George Lucas’ museum was on a shopping spree with exciting art from greats like Frida Kahlo and Alice Neel + Other Stories

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Art Industry News is a daily summary of the most momentous developments in the art world and the art market. You need to know that this Monday, October 4th.

MUST READ

Ancient Roman temple discovered in Lebanon – In the highest part of the ancient Phoenician city of Tire on the south coast of Lebanon, a temple was discovered with a history that can be traced back to the early Roman times (31 BC to 193 AD). Archaeologists believe the site, believed to be home to rituals and worship activities, will greatly improve our understanding of Tire in ancient times. Further excavations and studies will continue in 2022. (ARTnews)

Endangered Swedish artist dies in traffic accident Swedish artist Lars Vilks, who received death threats after posting a sketch of the Prophet Mohammed with a dog’s corpse, was killed in a traffic accident. He was 75 years old. Vilks had lived under police protection since 2007 when his draft made international headlines and prompted Al-Qaeda to pour a bounty on him. Local media reports that Vilks died after a truck collided with the civilian police car in which he was driving with two officers. (The fate of the officers is unclear.) The police are continuing to investigate the cause of the accident. (AP)

The George Lucas Museum is on a shopping spree – Founded by George Lucas and his wife Mellody Hobson, the Lucas Museum of Narrative Art has been busy building its collection ahead of its opening in 2023 – and it tells a story that goes far beyond that war of stars Memorabilia and Norman Rockwell paintings. Recent acquisitions include Alice Neels fish market (1947), which in the artist well-reviewed Met retrospective, Judy Baca’s archive from hers Los Angeles Great Wall Project, a self-portrait by Frida Kahlo and a painting of a nymph attributed to Artemisia Gentileschi and an associate, purchased from Sotheby’s last year for $ 2.1 million. (The art newspaper)

Stolen Klimt as a star in the museum show – A painting by Gustav Klimt, discovered behind a garden wall 22 years after his theft in Italy, will be featured in a new exhibition dedicated to the artist in the Museum of Rome in the Palazzo Braschi. The five-month show, which opened on October 27, shows sculptures and drawings as well as other paintings by Klimt and sheds light on the Austrian artist’s relationship with Italy. (USA today)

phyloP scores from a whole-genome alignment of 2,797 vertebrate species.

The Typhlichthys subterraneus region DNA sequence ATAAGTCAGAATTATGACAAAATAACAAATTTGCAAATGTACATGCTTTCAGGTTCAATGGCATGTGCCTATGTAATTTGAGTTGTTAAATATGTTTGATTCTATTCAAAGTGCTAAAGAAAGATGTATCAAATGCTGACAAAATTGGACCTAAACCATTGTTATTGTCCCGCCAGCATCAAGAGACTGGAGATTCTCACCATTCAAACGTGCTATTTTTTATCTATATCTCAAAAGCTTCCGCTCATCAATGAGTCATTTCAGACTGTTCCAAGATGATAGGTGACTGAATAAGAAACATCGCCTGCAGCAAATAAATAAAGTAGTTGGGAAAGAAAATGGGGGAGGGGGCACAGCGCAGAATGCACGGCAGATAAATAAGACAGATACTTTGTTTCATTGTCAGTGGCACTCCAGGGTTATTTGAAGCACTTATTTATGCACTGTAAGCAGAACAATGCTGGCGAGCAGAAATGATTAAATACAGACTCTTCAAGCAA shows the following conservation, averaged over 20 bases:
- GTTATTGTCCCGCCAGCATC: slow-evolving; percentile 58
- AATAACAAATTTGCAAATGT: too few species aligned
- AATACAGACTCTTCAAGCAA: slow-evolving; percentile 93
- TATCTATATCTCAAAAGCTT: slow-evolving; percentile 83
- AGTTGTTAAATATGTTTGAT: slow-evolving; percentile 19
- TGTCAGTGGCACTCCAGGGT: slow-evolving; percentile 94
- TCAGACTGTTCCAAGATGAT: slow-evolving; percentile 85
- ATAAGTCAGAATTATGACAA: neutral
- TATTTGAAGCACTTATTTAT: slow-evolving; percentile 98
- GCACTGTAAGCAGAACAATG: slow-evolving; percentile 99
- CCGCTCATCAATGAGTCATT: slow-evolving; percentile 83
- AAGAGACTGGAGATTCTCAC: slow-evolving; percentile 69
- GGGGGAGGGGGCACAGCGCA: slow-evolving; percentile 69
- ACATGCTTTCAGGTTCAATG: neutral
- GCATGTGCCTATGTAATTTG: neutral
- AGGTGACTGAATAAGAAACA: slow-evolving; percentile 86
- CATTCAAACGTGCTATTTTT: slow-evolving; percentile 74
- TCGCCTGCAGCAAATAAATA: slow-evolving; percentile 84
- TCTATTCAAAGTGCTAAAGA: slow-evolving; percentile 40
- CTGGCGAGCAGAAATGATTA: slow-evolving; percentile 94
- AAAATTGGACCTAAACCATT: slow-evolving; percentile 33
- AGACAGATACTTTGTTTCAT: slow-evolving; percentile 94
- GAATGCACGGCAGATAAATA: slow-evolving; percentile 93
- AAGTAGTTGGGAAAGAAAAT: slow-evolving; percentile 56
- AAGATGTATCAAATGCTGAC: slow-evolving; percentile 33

MOVERS & SHAKERS

Contemporary Istanbul publishes list of exhibitors – The Turkish art fair returns for the first time since the city lockdown with 56 galleries and non-profit arts organizations from October 7-10. Participants in the new Tersane Istanbul venue include the Marlborough Gallery, König Galerie and Zilberman. (Art Africa magazine)

Givenchy partners with artist Josh Smith – Matthew M. Williams, Creative Director of Givenchy, has incorporated Smith’s “happy-freaky” work into several looks in his fall collection, which debuted in Paris this weekend. Smith’s ceramic sculptures and Grim Reaper paintings are reproduced in bright colors on bags, vests and hats. (Fashion)

GaryVee NFTs Reach More Than $ 1 Million At Christie’s – Entrepreneur and internet personality Gary Vaynerchuk, known as GaryVee, found an eager audience at Christie’s for five works from his so-called VeeFriends collection. The NFT doodles, which were on sale in Christie’s post-war era through today’s Friday sale, fetched $ 1.2 million. (CNBC)

TO BECOME THE ART

Large portrait show arrives at the Rijksmuseum – With “Remember Me” the Amsterdam institution traces the origins of European portrait painting, a form that the curators believe is not that different from today’s selfies. The ambitious exhibition brings together masterpieces by Albrecht Dürer, Hans Holbein the Younger, Jan Gossart and Sofonisba Anguissola. It runs until January 16, 2022. (Press release)

Sofonisba Anguissola, Zelfportret aan de Schildersezel (approx. 1556–57. ŁaŃcut Muzeum Zamek w ŁaŃcucie.

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